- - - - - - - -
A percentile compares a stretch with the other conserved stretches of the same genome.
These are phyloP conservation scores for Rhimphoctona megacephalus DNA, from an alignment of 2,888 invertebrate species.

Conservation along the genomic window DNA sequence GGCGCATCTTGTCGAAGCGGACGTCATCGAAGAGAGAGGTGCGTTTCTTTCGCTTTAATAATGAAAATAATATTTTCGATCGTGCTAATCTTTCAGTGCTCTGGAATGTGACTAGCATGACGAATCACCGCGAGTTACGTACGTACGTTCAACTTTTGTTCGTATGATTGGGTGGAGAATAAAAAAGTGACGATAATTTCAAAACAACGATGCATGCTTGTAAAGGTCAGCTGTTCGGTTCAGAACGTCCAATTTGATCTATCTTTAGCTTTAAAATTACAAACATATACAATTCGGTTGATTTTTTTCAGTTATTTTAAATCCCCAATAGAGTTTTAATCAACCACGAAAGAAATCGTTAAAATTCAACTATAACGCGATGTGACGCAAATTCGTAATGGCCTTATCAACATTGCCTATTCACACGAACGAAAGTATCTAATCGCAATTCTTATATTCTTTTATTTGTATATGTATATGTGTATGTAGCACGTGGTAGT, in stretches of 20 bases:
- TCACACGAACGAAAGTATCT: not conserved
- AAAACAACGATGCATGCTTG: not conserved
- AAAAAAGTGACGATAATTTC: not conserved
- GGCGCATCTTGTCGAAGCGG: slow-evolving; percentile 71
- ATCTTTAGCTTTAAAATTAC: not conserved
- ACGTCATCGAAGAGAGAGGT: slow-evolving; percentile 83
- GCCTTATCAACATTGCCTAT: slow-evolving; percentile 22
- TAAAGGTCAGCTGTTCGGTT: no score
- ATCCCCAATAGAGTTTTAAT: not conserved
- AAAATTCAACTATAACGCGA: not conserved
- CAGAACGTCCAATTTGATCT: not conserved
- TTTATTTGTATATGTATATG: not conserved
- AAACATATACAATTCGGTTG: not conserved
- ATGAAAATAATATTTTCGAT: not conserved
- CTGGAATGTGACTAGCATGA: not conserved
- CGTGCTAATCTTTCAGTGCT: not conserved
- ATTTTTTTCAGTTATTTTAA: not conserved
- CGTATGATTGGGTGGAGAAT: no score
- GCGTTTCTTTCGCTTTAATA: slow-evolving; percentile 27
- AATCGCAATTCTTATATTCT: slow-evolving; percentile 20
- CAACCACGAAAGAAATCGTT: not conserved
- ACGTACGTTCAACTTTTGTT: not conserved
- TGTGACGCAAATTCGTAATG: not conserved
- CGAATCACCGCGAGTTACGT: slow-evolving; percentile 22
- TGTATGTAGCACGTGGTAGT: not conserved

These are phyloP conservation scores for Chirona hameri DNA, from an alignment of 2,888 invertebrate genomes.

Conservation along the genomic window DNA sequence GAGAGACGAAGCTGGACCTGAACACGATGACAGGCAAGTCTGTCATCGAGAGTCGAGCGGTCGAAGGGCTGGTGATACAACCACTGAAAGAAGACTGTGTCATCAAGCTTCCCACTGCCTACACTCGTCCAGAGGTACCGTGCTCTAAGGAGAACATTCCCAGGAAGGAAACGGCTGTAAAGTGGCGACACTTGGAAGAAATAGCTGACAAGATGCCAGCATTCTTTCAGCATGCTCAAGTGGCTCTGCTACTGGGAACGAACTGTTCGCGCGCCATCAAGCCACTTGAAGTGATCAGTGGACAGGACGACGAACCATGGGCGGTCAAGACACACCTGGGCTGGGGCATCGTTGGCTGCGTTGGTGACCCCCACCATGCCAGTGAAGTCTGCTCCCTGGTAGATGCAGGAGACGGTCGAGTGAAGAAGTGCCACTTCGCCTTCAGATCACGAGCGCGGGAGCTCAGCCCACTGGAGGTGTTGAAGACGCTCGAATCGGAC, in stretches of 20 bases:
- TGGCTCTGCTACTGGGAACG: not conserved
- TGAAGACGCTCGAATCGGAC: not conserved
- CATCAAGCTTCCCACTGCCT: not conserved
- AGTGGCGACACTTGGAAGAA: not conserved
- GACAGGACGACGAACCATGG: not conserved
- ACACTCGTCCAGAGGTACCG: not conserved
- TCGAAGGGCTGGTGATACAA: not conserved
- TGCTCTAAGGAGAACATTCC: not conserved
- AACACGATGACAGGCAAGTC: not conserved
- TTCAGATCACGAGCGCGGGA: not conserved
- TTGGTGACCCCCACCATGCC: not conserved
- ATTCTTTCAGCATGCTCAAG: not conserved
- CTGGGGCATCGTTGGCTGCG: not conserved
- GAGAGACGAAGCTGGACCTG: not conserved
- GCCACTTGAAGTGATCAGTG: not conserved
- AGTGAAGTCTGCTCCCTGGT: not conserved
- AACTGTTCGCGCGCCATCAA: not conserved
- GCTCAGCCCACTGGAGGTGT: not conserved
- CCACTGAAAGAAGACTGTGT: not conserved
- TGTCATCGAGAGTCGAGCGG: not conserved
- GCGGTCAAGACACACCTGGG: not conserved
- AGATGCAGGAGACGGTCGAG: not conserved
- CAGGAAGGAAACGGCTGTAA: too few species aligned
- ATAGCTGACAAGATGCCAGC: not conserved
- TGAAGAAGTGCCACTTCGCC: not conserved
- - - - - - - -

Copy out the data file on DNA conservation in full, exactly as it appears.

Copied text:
A percentile compares a stretch with the other conserved stretches of the same genome.
These are phyloP conservation scores for Rhimphoctona megacephalus DNA, from an alignment of 2,888 invertebrate species.

Conservation along the genomic window DNA sequence GGCGCATCTTGTCGAAGCGGACGTCATCGAAGAGAGAGGTGCGTTTCTTTCGCTTTAATAATGAAAATAATATTTTCGATCGTGCTAATCTTTCAGTGCTCTGGAATGTGACTAGCATGACGAATCACCGCGAGTTACGTACGTACGTTCAACTTTTGTTCGTATGATTGGGTGGAGAATAAAAAAGTGACGATAATTTCAAAACAACGATGCATGCTTGTAAAGGTCAGCTGTTCGGTTCAGAACGTCCAATTTGATCTATCTTTAGCTTTAAAATTACAAACATATACAATTCGGTTGATTTTTTTCAGTTATTTTAAATCCCCAATAGAGTTTTAATCAACCACGAAAGAAATCGTTAAAATTCAACTATAACGCGATGTGACGCAAATTCGTAATGGCCTTATCAACATTGCCTATTCACACGAACGAAAGTATCTAATCGCAATTCTTATATTCTTTTATTTGTATATGTATATGTGTATGTAGCACGTGGTAGT, in stretches of 20 bases:
- TCACACGAACGAAAGTATCT: not conserved
- AAAACAACGATGCATGCTTG: not conserved
- AAAAAAGTGACGATAATTTC: not conserved
- GGCGCATCTTGTCGAAGCGG: slow-evolving; percentile 71
- ATCTTTAGCTTTAAAATTAC: not conserved
- ACGTCATCGAAGAGAGAGGT: slow-evolving; percentile 83
- GCCTTATCAACATTGCCTAT: slow-evolving; percentile 22
- TAAAGGTCAGCTGTTCGGTT: no score
- ATCCCCAATAGAGTTTTAAT: not conserved
- AAAATTCAACTATAACGCGA: not conserved
- CAGAACGTCCAATTTGATCT: not conserved
- TTTATTTGTATATGTATATG: not conserved
- AAACATATACAATTCGGTTG: not conserved
- ATGAAAATAATATTTTCGAT: not conserved
- CTGGAATGTGACTAGCATGA: not conserved
- CGTGCTAATCTTTCAGTGCT: not conserved
- ATTTTTTTCAGTTATTTTAA: not conserved
- CGTATGATTGGGTGGAGAAT: no score
- GCGTTTCTTTCGCTTTAATA: slow-evolving; percentile 27
- AATCGCAATTCTTATATTCT: slow-evolving; percentile 20
- CAACCACGAAAGAAATCGTT: not conserved
- ACGTACGTTCAACTTTTGTT: not conserved
- TGTGACGCAAATTCGTAATG: not conserved
- CGAATCACCGCGAGTTACGT: slow-evolving; percentile 22
- TGTATGTAGCACGTGGTAGT: not conserved

These are phyloP conservation scores for Chirona hameri DNA, from an alignment of 2,888 invertebrate genomes.

Conservation along the genomic window DNA sequence GAGAGACGAAGCTGGACCTGAACACGATGACAGGCAAGTCTGTCATCGAGAGTCGAGCGGTCGAAGGGCTGGTGATACAACCACTGAAAGAAGACTGTGTCATCAAGCTTCCCACTGCCTACACTCGTCCAGAGGTACCGTGCTCTAAGGAGAACATTCCCAGGAAGGAAACGGCTGTAAAGTGGCGACACTTGGAAGAAATAGCTGACAAGATGCCAGCATTCTTTCAGCATGCTCAAGTGGCTCTGCTACTGGGAACGAACTGTTCGCGCGCCATCAAGCCACTTGAAGTGATCAGTGGACAGGACGACGAACCATGGGCGGTCAAGACACACCTGGGCTGGGGCATCGTTGGCTGCGTTGGTGACCCCCACCATGCCAGTGAAGTCTGCTCCCTGGTAGATGCAGGAGACGGTCGAGTGAAGAAGTGCCACTTCGCCTTCAGATCACGAGCGCGGGAGCTCAGCCCACTGGAGGTGTTGAAGACGCTCGAATCGGAC, in stretches of 20 bases:
- TGGCTCTGCTACTGGGAACG: not conserved
- TGAAGACGCTCGAATCGGAC: not conserved
- CATCAAGCTTCCCACTGCCT: not conserved
- AGTGGCGACACTTGGAAGAA: not conserved
- GACAGGACGACGAACCATGG: not conserved
- ACACTCGTCCAGAGGTACCG: not conserved
- TCGAAGGGCTGGTGATACAA: not conserved
- TGCTCTAAGGAGAACATTCC: not conserved
- AACACGATGACAGGCAAGTC: not conserved
- TTCAGATCACGAGCGCGGGA: not conserved
- TTGGTGACCCCCACCATGCC: not conserved
- ATTCTTTCAGCATGCTCAAG: not conserved
- CTGGGGCATCGTTGGCTGCG: not conserved
- GAGAGACGAAGCTGGACCTG: not conserved
- GCCACTTGAAGTGATCAGTG: not conserved
- AGTGAAGTCTGCTCCCTGGT: not conserved
- AACTGTTCGCGCGCCATCAA: not conserved
- GCTCAGCCCACTGGAGGTGT: not conserved
- CCACTGAAAGAAGACTGTGT: not conserved
- TGTCATCGAGAGTCGAGCGG: not conserved
- GCGGTCAAGACACACCTGGG: not conserved
- AGATGCAGGAGACGGTCGAG: not conserved
- CAGGAAGGAAACGGCTGTAA: too few species aligned
- ATAGCTGACAAGATGCCAGC: not conserved
- TGAAGAAGTGCCACTTCGCC: not conserved